What the new London embassy says about America

At Foreign Policy, Stephen Walt writes:

Back in the fall of 2003, I was in London for an conference and I took a stroll around the neighborhood near my hotel. At one point I turned a corner and saw a massive, looming building, surrounded with various barriers and fences and looking for all the world like an updated version of a medieval castle. “What’s that?” I wondered, and wandered over to investigate. It was the U.S. Embassy, of course, and I was struck by how forbidding and unwelcoming it was. It seemed to me to be a vivid physical symbol of a powerful Empire striving to keep the outside world at bay.

I thought of that moment today when I read the Times story on the winning design for a new U.S. embassy in London. Lord knows I’m no architecture critic, and I think my wife was too harsh when she said the winning design looked “like a big ice-cube,” but the sketches in the Times don’t show a building that invites the world in, or that conveys a sense of openness and confidence. Despite elaborate efforts to conceal security measures with adroit landscaping, the overall image is one where security concerns predominate: a fancy building isolated from its surroundings and keeping the world at arm’s length.

What troubles me is what this tells us about America’s place in the contemporary world, and the tensions between its global ambitions and its willingness to accept the consequences of them. On the one hand, the United States defines its own interests in global terms: there are no regions and few policy issues where we don’t want to have a significant voice, and there are many places and issues where we insist on having the loudest one. But on the other hand, we don’t think we should get our hair mussed while we tell the world what to do. It’s tolerable for the United States to fire drones virtually anywhere (provided the states in question can’t retaliate, of course), and Americans don’t seem to have much of a problem with our running covert programs to destabilize other regimes that we’ve decided to dislike. We also aid, comfort and diplomatic support to assorted other states whose governments often act in deeply objectionable ways. But then we face the obvious problem that some people are going to object to these policies, hold us responsible, and try to do what they can to hit back.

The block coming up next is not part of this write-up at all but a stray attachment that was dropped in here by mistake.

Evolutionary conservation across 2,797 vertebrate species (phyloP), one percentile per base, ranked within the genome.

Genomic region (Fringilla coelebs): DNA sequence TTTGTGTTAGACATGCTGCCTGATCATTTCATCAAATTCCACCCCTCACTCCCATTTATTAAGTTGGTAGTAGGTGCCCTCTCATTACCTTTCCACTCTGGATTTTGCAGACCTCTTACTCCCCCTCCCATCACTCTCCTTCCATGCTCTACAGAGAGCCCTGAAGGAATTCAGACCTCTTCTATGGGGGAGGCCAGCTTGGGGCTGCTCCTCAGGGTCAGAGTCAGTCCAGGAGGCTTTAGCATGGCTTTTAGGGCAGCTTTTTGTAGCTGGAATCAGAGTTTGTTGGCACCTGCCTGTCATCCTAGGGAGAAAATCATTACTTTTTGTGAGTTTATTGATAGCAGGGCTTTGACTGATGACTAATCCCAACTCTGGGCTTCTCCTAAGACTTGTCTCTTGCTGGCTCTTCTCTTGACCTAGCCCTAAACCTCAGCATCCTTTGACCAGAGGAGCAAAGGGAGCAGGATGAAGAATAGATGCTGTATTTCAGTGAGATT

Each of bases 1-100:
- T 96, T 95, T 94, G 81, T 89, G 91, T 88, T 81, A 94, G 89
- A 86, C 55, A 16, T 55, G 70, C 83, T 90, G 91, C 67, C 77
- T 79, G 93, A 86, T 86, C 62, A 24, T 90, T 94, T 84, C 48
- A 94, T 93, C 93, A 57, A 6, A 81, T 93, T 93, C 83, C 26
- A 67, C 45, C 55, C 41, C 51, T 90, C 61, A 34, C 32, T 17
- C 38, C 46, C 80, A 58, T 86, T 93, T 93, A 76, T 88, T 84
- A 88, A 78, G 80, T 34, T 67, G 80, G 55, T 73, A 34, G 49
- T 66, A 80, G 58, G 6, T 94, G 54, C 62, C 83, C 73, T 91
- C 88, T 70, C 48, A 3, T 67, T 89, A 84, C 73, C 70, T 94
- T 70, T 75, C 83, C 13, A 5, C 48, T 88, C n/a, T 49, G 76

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One thought on “What the new London embassy says about America

  1. Ruth McLauchlan

    A friend of mine from the UK told me of her experience a few years after 9/11 in visiting the U.S. embassy in London to obtain a work visa to the U.S. She encountered rudeness, surly, short-tempered attitudes, extreme inflexibility and rigid bureaucratic processes, arrogance and paranoia – in short many of the behaviors that made ordinary non-Americans the world over snort into their coffee when George W. Bush and other Americans would piously wonder, ‘Why do people hate us?’ My daughter’s Australian friends had similar experiences in the U.S. embassy in Sydney a few years ago, as did she until embassy staff learned that, despite her Aussie accent, she was an American citizen. When the U.S. treats the citizens of its allies with disdain and distrust, how can it hope to build bridges of trust and cooperation elsewhere?

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